Chapter 12: Multiple Linear Regression and Certain Nonlinear Regression Models
MINITAB Project


STATISTICS EXPLORATION # 3:CORRELATION AND REGRESSION

PURPOSE - to use MINITAB to

BACKGROUND INFORMATION

Some terms and background information that are associated with correlation and regression are explained below.

Image452.gif

Scatter Plot of Diameter versus Volume

Image453.gif

Scatter Plot Displaying Little or No Correlation

Image454.gif

Image457.gif

Scatter Plot Displaying a superimposed Linear Regression Line

Image458.gif

Scatter Plot Displaying a superimposed Quadratic Regression Line

Image459.gif

PROCEDURES

First, load the MINITAB (windows version) software as described in Exploration #0.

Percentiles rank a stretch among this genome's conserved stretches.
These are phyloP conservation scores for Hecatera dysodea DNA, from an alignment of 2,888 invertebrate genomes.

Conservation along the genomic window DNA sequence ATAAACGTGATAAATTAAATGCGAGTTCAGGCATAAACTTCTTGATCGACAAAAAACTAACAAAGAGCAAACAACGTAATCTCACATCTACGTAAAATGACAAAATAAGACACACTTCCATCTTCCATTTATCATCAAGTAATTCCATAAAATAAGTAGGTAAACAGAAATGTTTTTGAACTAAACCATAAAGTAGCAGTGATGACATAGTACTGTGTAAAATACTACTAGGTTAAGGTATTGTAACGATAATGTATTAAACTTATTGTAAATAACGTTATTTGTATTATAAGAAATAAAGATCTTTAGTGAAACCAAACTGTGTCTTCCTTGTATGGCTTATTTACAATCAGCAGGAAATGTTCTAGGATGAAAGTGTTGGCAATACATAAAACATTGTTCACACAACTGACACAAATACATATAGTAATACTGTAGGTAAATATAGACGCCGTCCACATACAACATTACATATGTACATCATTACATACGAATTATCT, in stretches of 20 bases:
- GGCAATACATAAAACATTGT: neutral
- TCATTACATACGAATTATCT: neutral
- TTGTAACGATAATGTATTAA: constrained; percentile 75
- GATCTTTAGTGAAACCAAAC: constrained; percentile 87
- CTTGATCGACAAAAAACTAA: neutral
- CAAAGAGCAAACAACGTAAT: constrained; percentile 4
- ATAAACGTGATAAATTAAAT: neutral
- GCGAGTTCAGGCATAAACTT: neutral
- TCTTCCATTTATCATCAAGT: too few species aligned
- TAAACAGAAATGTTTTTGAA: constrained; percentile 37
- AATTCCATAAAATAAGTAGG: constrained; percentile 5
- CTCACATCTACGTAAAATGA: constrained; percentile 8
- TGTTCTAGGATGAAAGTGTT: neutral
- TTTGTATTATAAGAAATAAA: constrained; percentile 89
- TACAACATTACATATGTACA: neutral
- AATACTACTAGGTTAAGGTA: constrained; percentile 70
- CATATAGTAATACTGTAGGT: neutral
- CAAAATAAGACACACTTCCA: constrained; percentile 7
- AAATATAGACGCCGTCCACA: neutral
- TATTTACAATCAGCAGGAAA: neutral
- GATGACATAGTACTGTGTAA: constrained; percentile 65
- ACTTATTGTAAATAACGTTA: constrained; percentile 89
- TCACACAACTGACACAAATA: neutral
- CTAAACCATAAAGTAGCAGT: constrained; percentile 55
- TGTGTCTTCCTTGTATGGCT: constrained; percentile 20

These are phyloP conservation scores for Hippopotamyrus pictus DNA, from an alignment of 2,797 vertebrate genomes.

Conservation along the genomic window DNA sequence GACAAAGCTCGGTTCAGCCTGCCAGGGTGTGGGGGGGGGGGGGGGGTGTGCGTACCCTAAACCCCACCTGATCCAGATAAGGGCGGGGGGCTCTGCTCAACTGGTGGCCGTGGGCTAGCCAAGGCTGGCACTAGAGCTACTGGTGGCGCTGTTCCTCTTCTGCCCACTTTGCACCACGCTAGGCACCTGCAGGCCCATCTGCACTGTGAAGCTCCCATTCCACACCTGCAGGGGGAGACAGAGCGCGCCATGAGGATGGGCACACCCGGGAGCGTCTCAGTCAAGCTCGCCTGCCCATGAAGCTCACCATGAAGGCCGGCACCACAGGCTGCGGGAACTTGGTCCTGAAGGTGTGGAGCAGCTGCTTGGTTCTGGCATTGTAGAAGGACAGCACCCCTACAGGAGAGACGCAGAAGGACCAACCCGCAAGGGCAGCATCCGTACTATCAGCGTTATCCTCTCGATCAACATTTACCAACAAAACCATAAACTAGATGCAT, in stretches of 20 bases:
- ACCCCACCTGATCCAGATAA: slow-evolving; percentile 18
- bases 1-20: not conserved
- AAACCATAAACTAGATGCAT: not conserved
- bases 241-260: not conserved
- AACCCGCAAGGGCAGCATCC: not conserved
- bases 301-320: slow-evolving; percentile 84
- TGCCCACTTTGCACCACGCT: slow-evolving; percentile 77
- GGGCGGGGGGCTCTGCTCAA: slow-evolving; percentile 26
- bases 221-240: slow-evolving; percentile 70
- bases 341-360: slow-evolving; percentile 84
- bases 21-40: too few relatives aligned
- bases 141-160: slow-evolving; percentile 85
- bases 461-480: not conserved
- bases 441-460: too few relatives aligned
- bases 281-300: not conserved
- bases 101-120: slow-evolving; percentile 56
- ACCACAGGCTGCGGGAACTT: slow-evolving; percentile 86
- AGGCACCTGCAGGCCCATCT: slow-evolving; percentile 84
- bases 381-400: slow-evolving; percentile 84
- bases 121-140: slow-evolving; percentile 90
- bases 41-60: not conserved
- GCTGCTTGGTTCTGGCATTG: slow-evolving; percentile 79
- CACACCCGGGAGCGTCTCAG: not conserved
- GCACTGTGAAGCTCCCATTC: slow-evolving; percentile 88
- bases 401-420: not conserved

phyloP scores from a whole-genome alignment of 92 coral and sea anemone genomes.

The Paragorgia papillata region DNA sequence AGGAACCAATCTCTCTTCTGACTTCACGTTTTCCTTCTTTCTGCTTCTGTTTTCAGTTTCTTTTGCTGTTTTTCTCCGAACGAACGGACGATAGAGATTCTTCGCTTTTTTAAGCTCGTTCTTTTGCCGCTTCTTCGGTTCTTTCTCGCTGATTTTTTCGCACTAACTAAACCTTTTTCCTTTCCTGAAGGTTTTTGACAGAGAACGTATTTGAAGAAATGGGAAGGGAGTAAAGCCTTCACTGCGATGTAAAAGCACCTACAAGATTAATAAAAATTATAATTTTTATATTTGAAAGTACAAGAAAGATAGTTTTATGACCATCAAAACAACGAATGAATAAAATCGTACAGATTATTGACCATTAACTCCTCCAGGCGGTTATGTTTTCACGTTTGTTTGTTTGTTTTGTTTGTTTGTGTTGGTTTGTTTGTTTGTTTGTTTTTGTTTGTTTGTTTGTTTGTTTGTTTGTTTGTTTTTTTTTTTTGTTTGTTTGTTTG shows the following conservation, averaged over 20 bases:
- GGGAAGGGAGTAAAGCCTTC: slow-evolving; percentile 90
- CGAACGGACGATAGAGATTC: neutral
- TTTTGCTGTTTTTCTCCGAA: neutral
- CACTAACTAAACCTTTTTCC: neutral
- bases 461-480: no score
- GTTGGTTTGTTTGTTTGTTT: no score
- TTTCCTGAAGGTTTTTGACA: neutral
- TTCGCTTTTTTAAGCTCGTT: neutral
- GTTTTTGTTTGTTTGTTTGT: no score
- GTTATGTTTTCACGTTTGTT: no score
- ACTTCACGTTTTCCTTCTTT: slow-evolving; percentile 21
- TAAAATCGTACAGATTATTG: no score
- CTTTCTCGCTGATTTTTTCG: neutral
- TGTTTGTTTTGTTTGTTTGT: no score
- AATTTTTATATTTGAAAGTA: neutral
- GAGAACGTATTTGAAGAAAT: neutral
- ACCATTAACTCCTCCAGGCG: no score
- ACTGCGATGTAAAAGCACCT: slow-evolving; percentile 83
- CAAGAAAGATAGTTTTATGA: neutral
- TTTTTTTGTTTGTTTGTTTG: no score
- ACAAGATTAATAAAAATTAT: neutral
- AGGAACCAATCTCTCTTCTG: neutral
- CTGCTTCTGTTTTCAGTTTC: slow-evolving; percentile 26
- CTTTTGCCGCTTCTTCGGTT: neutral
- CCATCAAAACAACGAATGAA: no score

NOTE: The procedures presented in these explorations may not be the only way to achieve the end results. Also, whenever graphs are presented, only the MINITAB graphics features will be used.

  1. OBSERVING CORRELATION AND PATTERNS THROUGH SCATTER PLOTS

In this section we will present examples that will enable you to get an understanding of the concept correlation through scatter plots.

Example 1: Consider the following table, which contains measurements on two variables for ten people: the number of hours the person spent riding a bicycle in the past week and the number of months the person has owned the bicycle. Present a scatter plot for this information with the number of hours along the vertical axis and the number of months owned along the horizontal axis.

Person

1

2

3

4

5

6

7

8

9

10

Hours Exercised

5